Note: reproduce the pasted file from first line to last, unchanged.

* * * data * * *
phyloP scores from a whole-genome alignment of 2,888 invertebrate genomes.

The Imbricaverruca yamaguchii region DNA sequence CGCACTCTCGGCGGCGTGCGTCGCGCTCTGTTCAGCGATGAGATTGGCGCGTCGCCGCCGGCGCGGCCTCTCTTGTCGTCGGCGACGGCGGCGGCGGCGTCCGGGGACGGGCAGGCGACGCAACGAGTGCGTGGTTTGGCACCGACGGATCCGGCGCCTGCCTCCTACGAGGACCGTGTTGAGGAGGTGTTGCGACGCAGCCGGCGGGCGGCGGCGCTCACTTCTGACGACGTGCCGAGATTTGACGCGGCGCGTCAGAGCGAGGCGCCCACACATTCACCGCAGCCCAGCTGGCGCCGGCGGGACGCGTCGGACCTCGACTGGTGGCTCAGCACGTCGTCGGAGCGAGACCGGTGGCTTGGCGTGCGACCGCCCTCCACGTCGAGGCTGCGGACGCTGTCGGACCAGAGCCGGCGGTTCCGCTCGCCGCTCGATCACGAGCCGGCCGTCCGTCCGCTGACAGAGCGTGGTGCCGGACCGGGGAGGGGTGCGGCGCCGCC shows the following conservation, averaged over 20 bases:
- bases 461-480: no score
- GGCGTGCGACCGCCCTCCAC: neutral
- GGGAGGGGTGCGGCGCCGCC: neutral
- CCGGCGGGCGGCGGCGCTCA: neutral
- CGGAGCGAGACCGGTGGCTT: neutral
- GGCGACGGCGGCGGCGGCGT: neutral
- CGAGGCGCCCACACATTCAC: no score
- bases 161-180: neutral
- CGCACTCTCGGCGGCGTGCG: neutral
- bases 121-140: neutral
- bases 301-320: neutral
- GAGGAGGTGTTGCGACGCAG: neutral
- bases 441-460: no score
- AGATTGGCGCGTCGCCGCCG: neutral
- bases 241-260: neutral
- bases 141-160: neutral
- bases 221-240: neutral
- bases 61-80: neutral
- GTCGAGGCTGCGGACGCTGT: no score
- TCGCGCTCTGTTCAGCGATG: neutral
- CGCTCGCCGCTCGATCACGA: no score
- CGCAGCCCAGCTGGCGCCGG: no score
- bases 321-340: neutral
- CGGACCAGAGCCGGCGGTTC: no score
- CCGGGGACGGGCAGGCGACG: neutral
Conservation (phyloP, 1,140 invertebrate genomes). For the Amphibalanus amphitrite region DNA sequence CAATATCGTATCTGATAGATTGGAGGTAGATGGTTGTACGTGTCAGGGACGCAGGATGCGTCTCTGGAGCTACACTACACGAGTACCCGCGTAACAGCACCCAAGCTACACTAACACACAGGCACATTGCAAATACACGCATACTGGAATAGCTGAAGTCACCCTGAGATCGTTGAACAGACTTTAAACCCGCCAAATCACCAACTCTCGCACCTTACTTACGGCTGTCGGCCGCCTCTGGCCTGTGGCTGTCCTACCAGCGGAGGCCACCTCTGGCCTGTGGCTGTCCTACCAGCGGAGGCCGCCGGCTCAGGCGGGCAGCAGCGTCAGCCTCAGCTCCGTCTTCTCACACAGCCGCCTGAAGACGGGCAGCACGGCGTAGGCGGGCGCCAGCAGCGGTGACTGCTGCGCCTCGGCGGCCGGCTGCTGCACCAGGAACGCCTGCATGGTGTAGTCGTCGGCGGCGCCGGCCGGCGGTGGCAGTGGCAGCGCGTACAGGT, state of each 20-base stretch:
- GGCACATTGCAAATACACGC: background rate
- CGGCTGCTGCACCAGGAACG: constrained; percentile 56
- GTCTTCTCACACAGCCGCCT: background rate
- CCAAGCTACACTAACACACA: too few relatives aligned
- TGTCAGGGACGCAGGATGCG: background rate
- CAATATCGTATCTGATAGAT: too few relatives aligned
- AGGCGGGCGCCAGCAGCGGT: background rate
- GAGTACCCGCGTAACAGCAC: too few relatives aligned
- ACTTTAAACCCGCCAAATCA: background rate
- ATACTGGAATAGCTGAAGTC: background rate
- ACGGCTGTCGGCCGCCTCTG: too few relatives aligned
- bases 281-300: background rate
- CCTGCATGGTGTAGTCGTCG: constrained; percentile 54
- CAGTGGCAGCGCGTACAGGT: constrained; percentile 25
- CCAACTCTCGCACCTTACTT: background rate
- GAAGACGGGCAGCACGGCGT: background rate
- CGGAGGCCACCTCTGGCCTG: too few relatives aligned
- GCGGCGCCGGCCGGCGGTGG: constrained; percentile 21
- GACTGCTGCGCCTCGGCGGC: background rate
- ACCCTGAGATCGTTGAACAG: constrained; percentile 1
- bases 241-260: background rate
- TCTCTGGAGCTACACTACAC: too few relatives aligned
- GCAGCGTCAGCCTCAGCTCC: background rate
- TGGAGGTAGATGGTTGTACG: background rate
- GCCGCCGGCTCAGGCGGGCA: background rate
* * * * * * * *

phyloP scores from a whole-genome alignment of 2,888 invertebrate genomes.

The Imbricaverruca yamaguchii region DNA sequence CGCACTCTCGGCGGCGTGCGTCGCGCTCTGTTCAGCGATGAGATTGGCGCGTCGCCGCCGGCGCGGCCTCTCTTGTCGTCGGCGACGGCGGCGGCGGCGTCCGGGGACGGGCAGGCGACGCAACGAGTGCGTGGTTTGGCACCGACGGATCCGGCGCCTGCCTCCTACGAGGACCGTGTTGAGGAGGTGTTGCGACGCAGCCGGCGGGCGGCGGCGCTCACTTCTGACGACGTGCCGAGATTTGACGCGGCGCGTCAGAGCGAGGCGCCCACACATTCACCGCAGCCCAGCTGGCGCCGGCGGGACGCGTCGGACCTCGACTGGTGGCTCAGCACGTCGTCGGAGCGAGACCGGTGGCTTGGCGTGCGACCGCCCTCCACGTCGAGGCTGCGGACGCTGTCGGACCAGAGCCGGCGGTTCCGCTCGCCGCTCGATCACGAGCCGGCCGTCCGTCCGCTGACAGAGCGTGGTGCCGGACCGGGGAGGGGTGCGGCGCCGCC shows the following conservation, averaged over 20 bases:
- bases 461-480: no score
- GGCGTGCGACCGCCCTCCAC: neutral
- GGGAGGGGTGCGGCGCCGCC: neutral
- CCGGCGGGCGGCGGCGCTCA: neutral
- CGGAGCGAGACCGGTGGCTT: neutral
- GGCGACGGCGGCGGCGGCGT: neutral
- CGAGGCGCCCACACATTCAC: no score
- bases 161-180: neutral
- CGCACTCTCGGCGGCGTGCG: neutral
- bases 121-140: neutral
- bases 301-320: neutral
- GAGGAGGTGTTGCGACGCAG: neutral
- bases 441-460: no score
- AGATTGGCGCGTCGCCGCCG: neutral
- bases 241-260: neutral
- bases 141-160: neutral
- bases 221-240: neutral
- bases 61-80: neutral
- GTCGAGGCTGCGGACGCTGT: no score
- TCGCGCTCTGTTCAGCGATG: neutral
- CGCTCGCCGCTCGATCACGA: no score
- CGCAGCCCAGCTGGCGCCGG: no score
- bases 321-340: neutral
- CGGACCAGAGCCGGCGGTTC: no score
- CCGGGGACGGGCAGGCGACG: neutral
Conservation (phyloP, 1,140 invertebrate genomes). For the Amphibalanus amphitrite region DNA sequence CAATATCGTATCTGATAGATTGGAGGTAGATGGTTGTACGTGTCAGGGACGCAGGATGCGTCTCTGGAGCTACACTACACGAGTACCCGCGTAACAGCACCCAAGCTACACTAACACACAGGCACATTGCAAATACACGCATACTGGAATAGCTGAAGTCACCCTGAGATCGTTGAACAGACTTTAAACCCGCCAAATCACCAACTCTCGCACCTTACTTACGGCTGTCGGCCGCCTCTGGCCTGTGGCTGTCCTACCAGCGGAGGCCACCTCTGGCCTGTGGCTGTCCTACCAGCGGAGGCCGCCGGCTCAGGCGGGCAGCAGCGTCAGCCTCAGCTCCGTCTTCTCACACAGCCGCCTGAAGACGGGCAGCACGGCGTAGGCGGGCGCCAGCAGCGGTGACTGCTGCGCCTCGGCGGCCGGCTGCTGCACCAGGAACGCCTGCATGGTGTAGTCGTCGGCGGCGCCGGCCGGCGGTGGCAGTGGCAGCGCGTACAGGT, state of each 20-base stretch:
- GGCACATTGCAAATACACGC: background rate
- CGGCTGCTGCACCAGGAACG: constrained; percentile 56
- GTCTTCTCACACAGCCGCCT: background rate
- CCAAGCTACACTAACACACA: too few relatives aligned
- TGTCAGGGACGCAGGATGCG: background rate
- CAATATCGTATCTGATAGAT: too few relatives aligned
- AGGCGGGCGCCAGCAGCGGT: background rate
- GAGTACCCGCGTAACAGCAC: too few relatives aligned
- ACTTTAAACCCGCCAAATCA: background rate
- ATACTGGAATAGCTGAAGTC: background rate
- ACGGCTGTCGGCCGCCTCTG: too few relatives aligned
- bases 281-300: background rate
- CCTGCATGGTGTAGTCGTCG: constrained; percentile 54
- CAGTGGCAGCGCGTACAGGT: constrained; percentile 25
- CCAACTCTCGCACCTTACTT: background rate
- GAAGACGGGCAGCACGGCGT: background rate
- CGGAGGCCACCTCTGGCCTG: too few relatives aligned
- GCGGCGCCGGCCGGCGGTGG: constrained; percentile 21
- GACTGCTGCGCCTCGGCGGC: background rate
- ACCCTGAGATCGTTGAACAG: constrained; percentile 1
- bases 241-260: background rate
- TCTCTGGAGCTACACTACAC: too few relatives aligned
- GCAGCGTCAGCCTCAGCTCC: background rate
- TGGAGGTAGATGGTTGTACG: background rate
- GCCGCCGGCTCAGGCGGGCA: background rate